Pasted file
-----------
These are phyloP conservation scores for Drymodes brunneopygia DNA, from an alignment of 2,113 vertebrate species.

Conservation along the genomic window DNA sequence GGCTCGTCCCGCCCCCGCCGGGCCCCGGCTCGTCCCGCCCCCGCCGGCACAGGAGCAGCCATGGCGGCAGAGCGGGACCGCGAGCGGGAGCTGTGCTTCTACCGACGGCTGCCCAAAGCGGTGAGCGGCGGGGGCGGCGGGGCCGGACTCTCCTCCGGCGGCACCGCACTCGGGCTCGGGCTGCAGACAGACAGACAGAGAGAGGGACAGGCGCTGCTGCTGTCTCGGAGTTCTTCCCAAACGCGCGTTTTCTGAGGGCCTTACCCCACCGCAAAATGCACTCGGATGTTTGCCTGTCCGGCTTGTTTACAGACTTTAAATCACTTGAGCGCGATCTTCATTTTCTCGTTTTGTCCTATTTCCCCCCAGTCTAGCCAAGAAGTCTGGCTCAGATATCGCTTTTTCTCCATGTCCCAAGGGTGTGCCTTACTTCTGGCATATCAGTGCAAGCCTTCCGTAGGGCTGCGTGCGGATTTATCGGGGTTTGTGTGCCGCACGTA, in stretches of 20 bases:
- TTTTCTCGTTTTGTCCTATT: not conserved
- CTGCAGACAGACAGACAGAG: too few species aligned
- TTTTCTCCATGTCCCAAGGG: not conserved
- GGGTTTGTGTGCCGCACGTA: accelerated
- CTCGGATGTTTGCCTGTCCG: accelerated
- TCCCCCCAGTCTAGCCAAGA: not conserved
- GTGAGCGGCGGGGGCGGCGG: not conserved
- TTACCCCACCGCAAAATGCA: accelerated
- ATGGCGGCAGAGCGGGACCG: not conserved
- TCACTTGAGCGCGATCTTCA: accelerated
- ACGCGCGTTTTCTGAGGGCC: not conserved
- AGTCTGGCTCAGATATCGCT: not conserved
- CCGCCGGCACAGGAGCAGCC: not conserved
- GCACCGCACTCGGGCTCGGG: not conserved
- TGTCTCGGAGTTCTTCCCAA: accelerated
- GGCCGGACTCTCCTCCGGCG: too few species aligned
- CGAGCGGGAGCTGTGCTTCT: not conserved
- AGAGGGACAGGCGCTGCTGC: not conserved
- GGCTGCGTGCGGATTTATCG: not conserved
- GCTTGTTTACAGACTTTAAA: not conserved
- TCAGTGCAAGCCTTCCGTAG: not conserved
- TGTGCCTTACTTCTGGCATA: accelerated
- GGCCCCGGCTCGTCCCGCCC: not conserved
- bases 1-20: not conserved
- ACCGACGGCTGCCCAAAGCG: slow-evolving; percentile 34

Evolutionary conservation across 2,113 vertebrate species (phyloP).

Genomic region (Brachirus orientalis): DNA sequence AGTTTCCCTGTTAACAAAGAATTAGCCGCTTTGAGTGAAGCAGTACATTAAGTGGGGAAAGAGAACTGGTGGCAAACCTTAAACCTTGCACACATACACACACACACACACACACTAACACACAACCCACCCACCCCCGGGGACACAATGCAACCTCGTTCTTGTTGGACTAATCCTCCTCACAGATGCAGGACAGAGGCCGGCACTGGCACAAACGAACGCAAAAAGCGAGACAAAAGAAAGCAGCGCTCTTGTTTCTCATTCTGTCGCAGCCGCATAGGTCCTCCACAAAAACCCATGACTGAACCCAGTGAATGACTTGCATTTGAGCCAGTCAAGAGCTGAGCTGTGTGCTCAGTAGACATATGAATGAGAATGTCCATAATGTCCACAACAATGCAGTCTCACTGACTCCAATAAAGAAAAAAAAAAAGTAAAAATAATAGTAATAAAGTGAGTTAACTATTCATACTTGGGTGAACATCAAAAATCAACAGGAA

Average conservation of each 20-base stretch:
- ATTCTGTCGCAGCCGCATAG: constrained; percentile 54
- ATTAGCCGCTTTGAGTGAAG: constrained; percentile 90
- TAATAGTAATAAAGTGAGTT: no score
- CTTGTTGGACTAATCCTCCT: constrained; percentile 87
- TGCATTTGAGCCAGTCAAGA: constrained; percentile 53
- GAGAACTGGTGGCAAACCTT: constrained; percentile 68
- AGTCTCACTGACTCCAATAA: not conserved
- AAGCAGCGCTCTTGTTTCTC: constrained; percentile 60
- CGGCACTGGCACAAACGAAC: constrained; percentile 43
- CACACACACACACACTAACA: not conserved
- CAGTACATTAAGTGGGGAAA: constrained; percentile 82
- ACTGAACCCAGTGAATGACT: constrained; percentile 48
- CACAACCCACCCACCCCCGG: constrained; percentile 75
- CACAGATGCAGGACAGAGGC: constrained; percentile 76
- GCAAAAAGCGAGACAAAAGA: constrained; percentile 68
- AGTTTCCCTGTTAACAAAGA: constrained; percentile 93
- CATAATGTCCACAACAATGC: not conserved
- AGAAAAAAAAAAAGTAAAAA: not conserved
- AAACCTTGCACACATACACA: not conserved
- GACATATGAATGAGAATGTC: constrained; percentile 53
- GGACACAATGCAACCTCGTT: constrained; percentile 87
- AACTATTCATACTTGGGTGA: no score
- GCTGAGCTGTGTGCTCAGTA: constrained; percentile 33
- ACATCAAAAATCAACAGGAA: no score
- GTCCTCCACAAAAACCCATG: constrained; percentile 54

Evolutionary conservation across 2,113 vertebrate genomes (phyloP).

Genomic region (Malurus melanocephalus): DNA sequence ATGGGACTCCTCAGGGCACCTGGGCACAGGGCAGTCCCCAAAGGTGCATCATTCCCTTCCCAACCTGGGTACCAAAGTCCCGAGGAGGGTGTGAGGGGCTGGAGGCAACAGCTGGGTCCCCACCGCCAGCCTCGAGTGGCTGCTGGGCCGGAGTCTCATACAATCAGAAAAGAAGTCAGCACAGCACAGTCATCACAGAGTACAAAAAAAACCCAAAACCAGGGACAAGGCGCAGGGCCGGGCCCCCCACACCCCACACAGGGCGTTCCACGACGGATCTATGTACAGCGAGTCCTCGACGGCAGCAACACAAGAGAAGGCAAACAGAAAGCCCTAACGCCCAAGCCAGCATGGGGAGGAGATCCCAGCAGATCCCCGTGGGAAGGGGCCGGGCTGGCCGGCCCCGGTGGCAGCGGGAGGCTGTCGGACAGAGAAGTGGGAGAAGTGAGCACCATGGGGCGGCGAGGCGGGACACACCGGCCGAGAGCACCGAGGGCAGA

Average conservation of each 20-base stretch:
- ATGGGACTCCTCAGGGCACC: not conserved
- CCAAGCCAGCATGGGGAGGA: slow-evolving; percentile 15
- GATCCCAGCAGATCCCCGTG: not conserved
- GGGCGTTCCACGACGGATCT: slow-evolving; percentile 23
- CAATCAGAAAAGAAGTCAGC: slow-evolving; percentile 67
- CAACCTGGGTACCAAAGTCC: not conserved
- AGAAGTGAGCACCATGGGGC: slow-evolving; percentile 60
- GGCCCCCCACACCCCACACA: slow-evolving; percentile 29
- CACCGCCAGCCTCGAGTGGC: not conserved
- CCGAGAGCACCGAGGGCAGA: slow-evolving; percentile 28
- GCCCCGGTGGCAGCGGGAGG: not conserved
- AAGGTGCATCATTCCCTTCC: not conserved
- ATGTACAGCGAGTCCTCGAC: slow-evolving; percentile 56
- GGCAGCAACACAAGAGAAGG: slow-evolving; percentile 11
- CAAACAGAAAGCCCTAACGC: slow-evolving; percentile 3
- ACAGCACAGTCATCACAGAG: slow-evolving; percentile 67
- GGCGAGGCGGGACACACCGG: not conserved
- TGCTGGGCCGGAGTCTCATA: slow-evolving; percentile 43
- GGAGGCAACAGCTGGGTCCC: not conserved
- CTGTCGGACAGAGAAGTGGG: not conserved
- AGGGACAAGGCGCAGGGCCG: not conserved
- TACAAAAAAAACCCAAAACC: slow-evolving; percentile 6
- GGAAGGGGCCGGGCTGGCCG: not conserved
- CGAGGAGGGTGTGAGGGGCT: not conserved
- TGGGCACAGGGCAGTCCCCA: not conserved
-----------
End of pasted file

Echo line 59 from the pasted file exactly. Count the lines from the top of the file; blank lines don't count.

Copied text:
- ATGGGACTCCTCAGGGCACC: not conserved